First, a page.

Since Silk Road closed years ago, there have been plenty of darknet markets cropping up, and Wall Street Market, the second-largest one in the world has been shuttered. These digital black markets are only accessible through the anonymizing Tor browser which uses Bitcoin and various other cryptocurrencies for payment.
Blockchain analytics firm Chainalysis published a study in January 2019 showing that darknet market activity nearly doubled in 2018 bringing in over $600 million. When Silk Road was in operation, that number never got over $200 million. It is truly a Wild Wild West on the darknet so authorities are watching closer than ever.
European and American investigators have broken up one of the world’s largest online criminal marketplaces for drugs, hacking tools and financial-theft wares in raids in the United States, Germany, and Brazil.
Three German men, ages 31, 22 and 29, were arrested after the raids in three southern states on allegations they operated the so-called “Wall Street Market” darknet platform, which hosted about 5,400 sellers and more than 1 million customer accounts, Frankfurt prosecutor Georg Ungefuk told reporters in Wiesbaden on Friday.
A Brazilian man, the site’s alleged moderator, was also charged.
The three Germans, identified in U.S. court documents as Tibo Lousee, Jonathan Kalla and Klaus-Martin Frost, face drug charges in Germany on allegations they administrated the platform where cocaine, heroin and other drugs, as well as forged documents and other illegal material, were sold.
They have also been charged in the United States with conspiring to launder money and distribute illegal drugs, according to a criminal complaint filed in Los Angeles federal court.
“The charges filed in Germany and the United States will significantly disrupt the illegal sale of drugs on the darknet,” Assistant U.S. Attorney Ryan White told reporters in Germany. “We believe that Wall Street Market recently became the world’s largest darknet marketplace for contraband including narcotics, hacking tools, illegal services and stolen financial data.”
Ungefuk said Wall Street Market was at least the second biggest, refusing to name others for fear of jeopardizing other investigations.
In the nearly two-year operation involving European police agency Europol and authorities in the Netherlands as well as the U.S. and Germany, investigators pinpointed the three men as administrators of the platform on the darknet. It is part of the internet often used by criminals that is hosted within an encrypted network and accessible only through anonymity-providing tools, such as the Tor browser.
Transactions were conducted using cryptocurrencies, and the suspects took commissions ranging from 2% to 6%, Ungefuk said.
The site trafficked documents such as identity papers and drivers’ licenses. But an estimated 60% or more of the business was drug-related, he said.
Authorities swept in quickly after the platform was switched into a “maintenance mode” on April 23, and the suspects allegedly began transferring funds used on the platform to themselves in a so-called “exit scam,” Ungefuk said.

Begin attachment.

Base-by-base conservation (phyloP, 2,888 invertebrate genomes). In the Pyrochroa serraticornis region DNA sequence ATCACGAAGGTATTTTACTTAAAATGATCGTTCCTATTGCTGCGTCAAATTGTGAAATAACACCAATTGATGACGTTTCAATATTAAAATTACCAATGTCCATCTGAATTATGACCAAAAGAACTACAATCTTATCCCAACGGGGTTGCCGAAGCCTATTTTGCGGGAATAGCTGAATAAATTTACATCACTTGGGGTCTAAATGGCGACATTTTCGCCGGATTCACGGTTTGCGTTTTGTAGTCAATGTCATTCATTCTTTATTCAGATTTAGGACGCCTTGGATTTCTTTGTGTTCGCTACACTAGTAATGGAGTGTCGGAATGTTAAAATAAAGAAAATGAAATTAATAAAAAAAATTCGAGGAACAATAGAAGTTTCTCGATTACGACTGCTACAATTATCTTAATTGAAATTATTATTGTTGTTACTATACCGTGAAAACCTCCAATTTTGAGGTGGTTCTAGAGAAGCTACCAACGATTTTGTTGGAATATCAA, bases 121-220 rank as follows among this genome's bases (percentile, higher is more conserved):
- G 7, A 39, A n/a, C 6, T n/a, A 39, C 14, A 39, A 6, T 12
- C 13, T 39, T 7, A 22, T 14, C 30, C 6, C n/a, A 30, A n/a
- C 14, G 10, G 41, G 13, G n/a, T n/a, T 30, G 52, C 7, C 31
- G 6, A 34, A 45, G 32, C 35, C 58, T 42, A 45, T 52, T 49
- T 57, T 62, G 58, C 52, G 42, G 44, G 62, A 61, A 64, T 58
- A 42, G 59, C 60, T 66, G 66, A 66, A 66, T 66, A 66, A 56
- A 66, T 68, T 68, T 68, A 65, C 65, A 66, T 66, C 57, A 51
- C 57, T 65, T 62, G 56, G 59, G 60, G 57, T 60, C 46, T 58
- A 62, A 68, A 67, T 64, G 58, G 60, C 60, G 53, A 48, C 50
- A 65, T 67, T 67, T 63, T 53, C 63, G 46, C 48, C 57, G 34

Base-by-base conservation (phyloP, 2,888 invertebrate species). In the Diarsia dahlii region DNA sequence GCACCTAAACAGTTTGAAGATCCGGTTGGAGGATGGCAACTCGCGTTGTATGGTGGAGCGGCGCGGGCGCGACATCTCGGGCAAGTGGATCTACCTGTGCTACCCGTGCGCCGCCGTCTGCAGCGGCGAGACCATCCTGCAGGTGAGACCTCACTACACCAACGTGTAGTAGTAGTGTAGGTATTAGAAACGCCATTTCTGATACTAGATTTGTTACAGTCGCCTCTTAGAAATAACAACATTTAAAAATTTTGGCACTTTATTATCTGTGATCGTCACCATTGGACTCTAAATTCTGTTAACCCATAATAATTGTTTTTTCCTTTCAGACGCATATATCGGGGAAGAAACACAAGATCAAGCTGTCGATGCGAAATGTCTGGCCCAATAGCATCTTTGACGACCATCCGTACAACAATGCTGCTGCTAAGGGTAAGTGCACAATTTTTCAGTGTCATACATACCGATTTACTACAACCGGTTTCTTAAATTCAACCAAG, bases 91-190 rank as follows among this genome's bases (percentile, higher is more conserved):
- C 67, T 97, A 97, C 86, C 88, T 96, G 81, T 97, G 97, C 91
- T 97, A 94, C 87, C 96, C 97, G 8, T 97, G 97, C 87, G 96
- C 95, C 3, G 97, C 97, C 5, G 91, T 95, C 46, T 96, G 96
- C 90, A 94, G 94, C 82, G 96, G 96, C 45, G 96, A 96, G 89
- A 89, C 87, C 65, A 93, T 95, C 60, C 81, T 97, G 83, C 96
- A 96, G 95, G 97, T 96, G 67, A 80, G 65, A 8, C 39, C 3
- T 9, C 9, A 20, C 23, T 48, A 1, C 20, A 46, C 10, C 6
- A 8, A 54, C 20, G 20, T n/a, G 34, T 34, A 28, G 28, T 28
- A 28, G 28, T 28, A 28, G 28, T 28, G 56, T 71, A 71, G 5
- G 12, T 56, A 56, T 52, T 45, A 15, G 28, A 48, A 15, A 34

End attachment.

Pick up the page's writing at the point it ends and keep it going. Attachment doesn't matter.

The U.S. Department of Justice said the administrators took approximately $11 million in the exit scam from escrow and user accounts.
The U.S. identified a fourth defendant as Marcos Paulo De Oliveira-Annibale, 29, of Sao Paulo, Brazil. It was not clear if he had been arrested, and federal police in Brazil wouldn’t comment.
Annibale, who went by the moniker “MED3LIN” online, faces federal drug distribution and money laundering charges in the United States for allegedly acting as a moderator on the site in disputes between vendors and their customers. He also allegedly promoted Wall Street Market on prominent websites such as Reddit, the Justice Department said.
Brazilian authorities searched his home Thursday after investigators linked his online persona to pictures he posted of himself years ago, U.S. officials said.
A University of Manchester criminology researcher who follows activity on dark web markets, Patrick Shortis, said the takedown was widely anticipated after Annibale leaked his credentials and the market’s true internet address online.
Knocking out Wall Street Market is unlikely to have a lasting impact on online criminal markets, though law enforcement officials make it clear they are going after sellers and customers, Shortis said.
In Los Angeles, two drug suppliers were arrested, and authorities confiscated about $1 million cash, weapons and drugs in raids. They were only identified by their online monikers, “Platinum45” and “Ladyskywalker,” and characterized as “major drug traffickers” dealing methamphetamine and fentanyl.
After the first big takedown of such a marketplace, of Silk Road in 2013, it took overall trade about four to five months to recuperate, Shortis said. And after law enforcement took out Hansa and AlphaBay in 2017, it took about a month, he said.
Shortis said one threat he does see to the market, in the short term at least, are so-called denial of service cyberattacks that effectively knock web servers offline by flooding them with traffic.
“An extortionist is currently targeting Empire and Nightmare, who are both in the running to replace Wall Street as the top market,” he said.
The raids in Germany culminated Thursday with the seizure of servers, while federal police confiscated 550,000 euros ($615,000) in cash, Bitcoin and Monero cryptocurrencies, hard drives, and other evidence in multiple raids.
Because of the clandestine nature of the operation and the difficulty of tracing cryptocurrencies, Ungefuk said it was difficult to assess the overall volume of business conducted by the darknet group. But he said that “we’re talking about profits in the millions at least.”